In early April – if you can cast your mind back to what may feel like decades ago – Emily Maitlis delivered a powerful opening monologue on BBC’s Newsnight, comprehensively debunking the lazy suggestion that Coronavirus had been a ‘great leveller’.
As she highlighted, the idea that the country was really ‘all in it together’ in the face of Coronavirus was false, with the pandemic weighing far heavier on those already facing greater disadvantages.
Since the early days of the pandemic, corporations have been putting out marketing communications in which they tried to present themselves in solidarity with their broad customer base, and society as a whole. On many occasions, people saw through it – just as Maitlis helped people see through the myth of Coronavirus’ egalitarianism.
But as the pandemic has worn on, smart companies have realised that there is a way for them to demonstrate genuine solidarity, create solutions which unpick tricky social problems and inequalities, and improve their reputation, to boot. That solution is corporate partnerships – in particular, those which involve downing weapons and partnering with companies with whom you’re more used to competing.
Our research shows that one of the news stories and announcements to make the most impact in recent weeks, was retail giants Target, Walmart and CVS joining forces in an attempt to “identify, test and implement viable alternatives to the traditional plastic retail bag”.
Just a few weeks before, Walmart, Walgreens and CVS Health had come together to end the practice of putting beauty and haircare products aimed at black and other non-white customers in locked cabinets, which had been seen as discriminatory and stigmatising.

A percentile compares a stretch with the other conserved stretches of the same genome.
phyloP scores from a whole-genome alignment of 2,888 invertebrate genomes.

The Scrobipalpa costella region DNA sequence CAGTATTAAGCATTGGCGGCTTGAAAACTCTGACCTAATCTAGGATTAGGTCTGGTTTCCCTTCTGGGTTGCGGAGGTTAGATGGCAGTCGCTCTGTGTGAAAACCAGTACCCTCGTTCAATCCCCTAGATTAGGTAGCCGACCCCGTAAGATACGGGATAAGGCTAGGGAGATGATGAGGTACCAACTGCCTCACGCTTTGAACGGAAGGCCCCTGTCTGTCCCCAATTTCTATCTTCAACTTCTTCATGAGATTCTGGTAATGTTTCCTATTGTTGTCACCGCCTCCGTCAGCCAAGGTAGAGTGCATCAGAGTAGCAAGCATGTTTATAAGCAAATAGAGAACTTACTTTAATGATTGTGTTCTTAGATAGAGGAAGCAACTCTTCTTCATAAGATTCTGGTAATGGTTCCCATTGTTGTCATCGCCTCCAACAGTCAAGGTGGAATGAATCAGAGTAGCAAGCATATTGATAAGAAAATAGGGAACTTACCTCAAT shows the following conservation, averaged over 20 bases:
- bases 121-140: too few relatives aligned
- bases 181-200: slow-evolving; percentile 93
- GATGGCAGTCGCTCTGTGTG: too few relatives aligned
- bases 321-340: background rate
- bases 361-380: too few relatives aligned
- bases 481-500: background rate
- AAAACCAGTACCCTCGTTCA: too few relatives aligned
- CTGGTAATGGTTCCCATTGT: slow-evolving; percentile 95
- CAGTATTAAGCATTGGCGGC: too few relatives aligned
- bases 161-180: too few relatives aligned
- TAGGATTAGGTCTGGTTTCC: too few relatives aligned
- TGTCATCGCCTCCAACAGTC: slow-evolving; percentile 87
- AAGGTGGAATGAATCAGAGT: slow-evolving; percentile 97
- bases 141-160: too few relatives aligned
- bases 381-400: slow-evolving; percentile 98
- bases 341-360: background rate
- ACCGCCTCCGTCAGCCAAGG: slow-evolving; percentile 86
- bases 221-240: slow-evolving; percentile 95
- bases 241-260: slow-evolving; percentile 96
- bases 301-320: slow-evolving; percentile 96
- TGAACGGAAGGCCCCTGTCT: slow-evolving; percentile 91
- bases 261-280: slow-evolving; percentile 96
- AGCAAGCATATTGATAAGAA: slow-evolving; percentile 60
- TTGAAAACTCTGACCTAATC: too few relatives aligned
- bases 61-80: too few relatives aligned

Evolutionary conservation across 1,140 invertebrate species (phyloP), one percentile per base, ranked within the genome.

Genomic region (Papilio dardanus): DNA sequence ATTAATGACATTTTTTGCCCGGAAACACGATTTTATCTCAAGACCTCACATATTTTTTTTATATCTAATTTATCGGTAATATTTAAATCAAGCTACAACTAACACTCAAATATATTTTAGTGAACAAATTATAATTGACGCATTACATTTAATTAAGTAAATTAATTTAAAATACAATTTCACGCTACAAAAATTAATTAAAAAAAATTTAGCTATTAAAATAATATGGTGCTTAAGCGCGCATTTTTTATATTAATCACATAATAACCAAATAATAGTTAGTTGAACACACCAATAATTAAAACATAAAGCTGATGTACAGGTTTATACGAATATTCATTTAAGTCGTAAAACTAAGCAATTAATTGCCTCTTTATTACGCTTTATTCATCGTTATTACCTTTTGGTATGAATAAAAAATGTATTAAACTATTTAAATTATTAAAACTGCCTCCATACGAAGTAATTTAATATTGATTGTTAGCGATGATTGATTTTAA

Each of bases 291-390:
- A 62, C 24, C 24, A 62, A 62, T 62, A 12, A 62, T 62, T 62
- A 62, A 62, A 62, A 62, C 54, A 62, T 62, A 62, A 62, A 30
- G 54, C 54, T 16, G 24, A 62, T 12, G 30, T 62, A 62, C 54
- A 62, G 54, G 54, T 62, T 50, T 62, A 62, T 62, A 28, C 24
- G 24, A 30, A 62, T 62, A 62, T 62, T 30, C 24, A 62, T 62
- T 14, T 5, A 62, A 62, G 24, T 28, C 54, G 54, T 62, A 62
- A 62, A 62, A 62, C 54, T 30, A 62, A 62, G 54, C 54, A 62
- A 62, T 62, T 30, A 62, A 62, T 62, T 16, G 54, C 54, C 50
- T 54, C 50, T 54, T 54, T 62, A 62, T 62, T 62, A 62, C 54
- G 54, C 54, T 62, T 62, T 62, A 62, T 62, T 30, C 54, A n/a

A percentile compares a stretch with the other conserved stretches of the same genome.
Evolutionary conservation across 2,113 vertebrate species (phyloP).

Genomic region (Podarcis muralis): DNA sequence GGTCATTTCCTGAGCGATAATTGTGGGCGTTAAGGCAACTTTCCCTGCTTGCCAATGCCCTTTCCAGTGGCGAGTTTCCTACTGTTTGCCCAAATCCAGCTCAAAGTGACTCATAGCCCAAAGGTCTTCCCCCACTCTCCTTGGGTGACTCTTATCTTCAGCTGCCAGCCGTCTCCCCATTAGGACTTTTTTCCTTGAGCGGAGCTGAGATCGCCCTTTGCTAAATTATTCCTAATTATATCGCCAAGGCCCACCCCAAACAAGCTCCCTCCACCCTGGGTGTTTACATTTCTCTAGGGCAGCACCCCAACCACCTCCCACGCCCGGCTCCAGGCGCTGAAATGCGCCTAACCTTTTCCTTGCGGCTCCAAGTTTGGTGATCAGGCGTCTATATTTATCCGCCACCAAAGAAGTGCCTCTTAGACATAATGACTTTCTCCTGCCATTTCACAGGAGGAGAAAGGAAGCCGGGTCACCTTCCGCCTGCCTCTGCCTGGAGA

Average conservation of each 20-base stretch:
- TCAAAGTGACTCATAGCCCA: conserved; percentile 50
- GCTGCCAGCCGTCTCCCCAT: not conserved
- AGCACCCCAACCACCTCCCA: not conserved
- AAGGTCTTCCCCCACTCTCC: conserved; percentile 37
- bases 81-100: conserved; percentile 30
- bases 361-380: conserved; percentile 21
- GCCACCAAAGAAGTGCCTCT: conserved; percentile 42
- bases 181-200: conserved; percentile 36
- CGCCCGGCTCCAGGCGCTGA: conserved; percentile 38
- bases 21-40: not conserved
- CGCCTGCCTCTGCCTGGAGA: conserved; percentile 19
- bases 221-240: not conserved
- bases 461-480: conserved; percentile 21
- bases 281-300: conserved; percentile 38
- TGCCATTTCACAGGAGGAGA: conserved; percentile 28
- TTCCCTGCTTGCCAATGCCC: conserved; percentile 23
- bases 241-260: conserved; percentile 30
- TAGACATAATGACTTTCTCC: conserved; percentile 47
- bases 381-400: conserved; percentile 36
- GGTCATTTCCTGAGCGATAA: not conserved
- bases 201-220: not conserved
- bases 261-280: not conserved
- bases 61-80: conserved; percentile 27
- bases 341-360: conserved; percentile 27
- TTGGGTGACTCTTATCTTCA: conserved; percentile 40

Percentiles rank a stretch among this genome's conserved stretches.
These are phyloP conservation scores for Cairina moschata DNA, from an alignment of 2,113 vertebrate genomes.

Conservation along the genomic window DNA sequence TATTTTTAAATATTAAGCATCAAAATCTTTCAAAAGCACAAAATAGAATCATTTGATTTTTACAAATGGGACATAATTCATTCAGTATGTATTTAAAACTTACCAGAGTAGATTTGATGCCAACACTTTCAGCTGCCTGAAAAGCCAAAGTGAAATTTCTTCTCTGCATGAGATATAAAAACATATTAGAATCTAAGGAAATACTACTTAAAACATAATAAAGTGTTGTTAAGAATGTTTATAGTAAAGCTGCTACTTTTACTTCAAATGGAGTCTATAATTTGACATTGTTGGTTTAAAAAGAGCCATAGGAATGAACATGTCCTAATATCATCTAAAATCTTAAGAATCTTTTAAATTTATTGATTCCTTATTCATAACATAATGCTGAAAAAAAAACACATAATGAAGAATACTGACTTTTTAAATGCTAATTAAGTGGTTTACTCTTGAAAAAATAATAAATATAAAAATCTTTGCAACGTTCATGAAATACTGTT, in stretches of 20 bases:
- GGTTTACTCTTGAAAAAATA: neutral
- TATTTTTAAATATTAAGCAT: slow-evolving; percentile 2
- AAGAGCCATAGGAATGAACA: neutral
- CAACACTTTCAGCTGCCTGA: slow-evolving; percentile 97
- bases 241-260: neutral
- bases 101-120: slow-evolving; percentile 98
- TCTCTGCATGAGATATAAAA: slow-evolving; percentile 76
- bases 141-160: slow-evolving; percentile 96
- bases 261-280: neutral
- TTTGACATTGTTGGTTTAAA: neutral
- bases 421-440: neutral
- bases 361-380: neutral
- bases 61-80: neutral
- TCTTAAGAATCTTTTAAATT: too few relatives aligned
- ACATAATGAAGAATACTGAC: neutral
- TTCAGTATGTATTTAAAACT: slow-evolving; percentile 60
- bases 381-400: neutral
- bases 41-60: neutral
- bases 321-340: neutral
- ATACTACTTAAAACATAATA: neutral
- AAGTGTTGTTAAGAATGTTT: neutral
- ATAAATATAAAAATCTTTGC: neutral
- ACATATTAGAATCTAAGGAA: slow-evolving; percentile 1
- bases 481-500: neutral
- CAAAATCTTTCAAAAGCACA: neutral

Earlier in the pandemic, another cross-competitive partnership making a big splash was a knowledge-sharing and collaboration push between the UK arms of pharmaceutical rivals GSK and Sanofi. The CEO of the latter opined at the time that “no one company can go it alone” – the two firms have since signed a deal to provide 60m doses of their candidate vaccine to the UK Government, and an announcement of a Pfizer-Gilead collaboration further proves that point.
I have previously written about how the corporate world spent the early stages of lockdown in a ‘shock phase’, taking altruistic or philanthropic actions as they attempted to come to terms with the unfolding pandemic.
It was quickly clear that following that stage, businesses moved into an ‘existential phase’. In this phase, they began to wonder – both publicly and in private – what their real purpose was, and what they could do to really ‘live’ that purpose, while at the same time ensuring their relevance and survival. Through these new collaborations, I believe that we are seeing that those smarter, more agile corporations have already done just that – they have moved forward on key global issues, and earned a reputational dividend.
It remains to be seen whether the same competitive benefit will be won by all companies announcing such partnerships, or whether those mentioned above have enjoyed a first-mover advantage.
Either way, I expect further companies to make similar announcements in the coming weeks and months – the smartest companies will already be working on making these a reality. Will this be a longstanding silver lining to the Covid-19 pandemic: corporate partnerships to solve knotty, complex and global issues like climate change, racial disparities and novel healthcare challenges? Or just a passing corporate fad?